Britain’s landscape is covered with spectacular hills, from the Cambrians in Wales and the Chilterns in southern England, to Northern Ireland’s Mournes and Scotland’s Southern Uplands.
One of the best ways to explore this bounty of ridges, knolls and uplands in on foot. There are thousands of paths to choose from – here are a few our our favourites.
History of hills in the UK
Hills normally form the horizon line of our landscapes but in the past they were often viewed for how they could be used for the benefit of humankind. Thus, it is on and within these great mounds of rock and earth that some of our most meaningful historical relics can be found.
Hills have long been used for symbolic reasons. The St Michael Ley Line, for example, is thought by some to connect a string of hilltop churches dedicated to the archangel across southern England. Earlier people also used hilltops for spiritual purposes; some stone circles on hills may reflect this.
Wiltshire contains plenty of sites employing another ancient practice: the creation of geoglyphs. Here, grass and topsoil were removed to reveal an image on the hillside, white from the chalk beneath. The White Horses are a notable example. More recently, regimental badges were carved into slopes near Fovant by serviceman awaiting call-up in the First World War.
As a protrusion of geology, hills were, and still are, used for the properties they contain; the Welsh coal-mining industry springs to mind. But excavating rocks and minerals from hills has been going on longer than our image of canaries and cage lifts. Few visitors to the Langdale Peaks in the Lake District realise that not all of the scree on Pike o’ Stickle is natural. Some is discarded material from one of the most important Neolithic axe factories in Europe.
See our guide to Britain’s best hill walks, including route descriptions and hiking maps.
Precipice Walk, Gwynedd
3.4 miles/5.5km | 2 hours | moderate
Wander the snaking shores of a Welsh fishing lake, bound by pendulous trees, sky-striving mountains and a Victorian cliff-top walk. Precipice Walk route and map.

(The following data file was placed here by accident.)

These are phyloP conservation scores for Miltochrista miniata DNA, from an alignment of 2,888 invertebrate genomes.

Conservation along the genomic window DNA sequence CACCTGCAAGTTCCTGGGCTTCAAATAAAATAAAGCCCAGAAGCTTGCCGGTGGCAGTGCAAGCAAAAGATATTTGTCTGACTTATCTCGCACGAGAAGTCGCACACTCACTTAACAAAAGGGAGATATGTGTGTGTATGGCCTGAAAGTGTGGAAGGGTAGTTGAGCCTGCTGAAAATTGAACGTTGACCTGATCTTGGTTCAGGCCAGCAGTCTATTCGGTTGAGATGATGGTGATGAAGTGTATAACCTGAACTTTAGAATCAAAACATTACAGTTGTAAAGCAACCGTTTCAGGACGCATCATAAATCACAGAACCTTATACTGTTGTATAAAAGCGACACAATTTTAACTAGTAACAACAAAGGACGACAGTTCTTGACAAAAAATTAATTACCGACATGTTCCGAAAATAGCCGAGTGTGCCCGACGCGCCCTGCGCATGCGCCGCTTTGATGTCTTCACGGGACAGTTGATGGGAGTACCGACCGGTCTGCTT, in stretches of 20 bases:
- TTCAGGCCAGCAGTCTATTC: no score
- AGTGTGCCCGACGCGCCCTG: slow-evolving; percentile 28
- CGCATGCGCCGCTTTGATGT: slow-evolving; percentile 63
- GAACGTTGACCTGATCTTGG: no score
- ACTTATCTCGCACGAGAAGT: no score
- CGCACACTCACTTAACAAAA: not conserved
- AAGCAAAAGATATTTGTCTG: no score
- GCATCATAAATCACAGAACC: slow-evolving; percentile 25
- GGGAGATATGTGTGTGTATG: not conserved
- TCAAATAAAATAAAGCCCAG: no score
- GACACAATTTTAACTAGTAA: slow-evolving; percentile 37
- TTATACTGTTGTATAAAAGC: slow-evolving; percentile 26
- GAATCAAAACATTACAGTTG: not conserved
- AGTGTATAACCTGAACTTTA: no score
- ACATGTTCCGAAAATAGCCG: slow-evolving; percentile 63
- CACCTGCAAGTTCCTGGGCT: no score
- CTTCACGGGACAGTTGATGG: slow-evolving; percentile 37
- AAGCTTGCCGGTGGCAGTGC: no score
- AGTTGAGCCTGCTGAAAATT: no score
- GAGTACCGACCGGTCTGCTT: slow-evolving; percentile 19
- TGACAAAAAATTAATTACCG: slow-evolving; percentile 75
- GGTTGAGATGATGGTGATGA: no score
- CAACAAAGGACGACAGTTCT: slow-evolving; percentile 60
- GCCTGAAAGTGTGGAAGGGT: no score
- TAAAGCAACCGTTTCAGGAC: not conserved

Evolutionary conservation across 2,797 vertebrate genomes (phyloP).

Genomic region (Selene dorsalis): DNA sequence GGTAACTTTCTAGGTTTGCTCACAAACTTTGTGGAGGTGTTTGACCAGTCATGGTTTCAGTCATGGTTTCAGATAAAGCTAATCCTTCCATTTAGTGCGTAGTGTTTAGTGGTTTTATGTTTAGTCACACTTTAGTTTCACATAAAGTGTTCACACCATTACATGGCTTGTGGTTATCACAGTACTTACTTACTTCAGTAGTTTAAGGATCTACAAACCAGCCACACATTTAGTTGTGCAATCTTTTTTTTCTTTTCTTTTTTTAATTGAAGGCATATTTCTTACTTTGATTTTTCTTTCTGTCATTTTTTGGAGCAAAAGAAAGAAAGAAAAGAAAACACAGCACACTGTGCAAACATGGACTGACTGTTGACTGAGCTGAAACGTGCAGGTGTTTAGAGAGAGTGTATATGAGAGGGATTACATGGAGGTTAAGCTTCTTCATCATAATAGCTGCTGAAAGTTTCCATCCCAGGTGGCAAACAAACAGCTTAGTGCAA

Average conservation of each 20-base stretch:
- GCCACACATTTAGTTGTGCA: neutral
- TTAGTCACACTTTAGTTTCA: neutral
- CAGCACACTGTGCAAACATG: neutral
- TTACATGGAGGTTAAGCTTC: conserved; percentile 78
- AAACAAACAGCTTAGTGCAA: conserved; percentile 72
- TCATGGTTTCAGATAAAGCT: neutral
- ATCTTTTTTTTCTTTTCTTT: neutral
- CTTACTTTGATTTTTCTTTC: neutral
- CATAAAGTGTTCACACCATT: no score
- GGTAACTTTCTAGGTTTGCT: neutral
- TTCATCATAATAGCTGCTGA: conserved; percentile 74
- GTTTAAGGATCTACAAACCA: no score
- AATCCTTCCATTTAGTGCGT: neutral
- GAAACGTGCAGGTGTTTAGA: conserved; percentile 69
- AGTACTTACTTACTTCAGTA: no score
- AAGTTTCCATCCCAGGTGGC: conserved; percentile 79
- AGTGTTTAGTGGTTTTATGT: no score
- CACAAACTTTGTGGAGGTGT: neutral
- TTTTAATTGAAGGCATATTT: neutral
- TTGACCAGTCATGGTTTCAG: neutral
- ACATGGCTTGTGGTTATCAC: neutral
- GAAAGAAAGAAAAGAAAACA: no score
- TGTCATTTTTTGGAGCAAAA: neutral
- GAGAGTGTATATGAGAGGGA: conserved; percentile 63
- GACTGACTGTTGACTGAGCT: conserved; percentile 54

- Guide to Britain’s National Parks
- Learn more about Britain’s mountains
- Are there volcanoes in Britain?
Cefn Bryn, Gower
Rhosgadfan and Moel Tryfan, Gwynedd
8.3miles/13.3km | 5 hours |moderate–challenging
Enjoy this nine-mile hill walk across open slopes and though slate quarries in the Snowdonia National Park. Moel Tryfan walking route and map.
The Clwydian Range, Denbighshire/Flintshire
17.5miles/28.2km |9–10 hours | challenging
Connecting the Irish Sea with mid-Wales, this 17.5-mile route follows the length of one of Britain’s least-known ridgelines. It can be walked in one long day or two moderate days. Clwydin Range walking route and map.
Dinas Mawddwy, Foel Benddin and Y Gribin, Gwynedd
8.7 miles/14km | 5–6 hours | challenging
Brave the wild hills of south-east Snowdonia in Wales, an unforgiving landscape once roved by a band of cattle-rustling, bow-wielding robbers. Dinas Mawddwy walking route and map.
Conic Hill, Stirlingshire
6.4 miles/10.3km | 4 hours | moderate
Climb an iconic Scottish hill, pausing for a picnic at the summit with views across beautiful Loch Lomond and the Trossachs National Park. Conic Hill walking route and map.
Moffat Hills, Dumfries and Galloway
The quiet hills, rambling rivers and vibrant forests surrounding the town of Moffat are a serene alternative to Cumbria’s lakes. Moffat hills walking route.
5.5 miles/8.9km | 3.5 hours hours | moderate
Bennachie’s sprawling plateau offers plenty of space to explore, marvellous wildlife and exemplary views of the Cairngorms’ mountains. Bennachie walking route and map.
Glen Tilt and Loch Moraig, Perthshire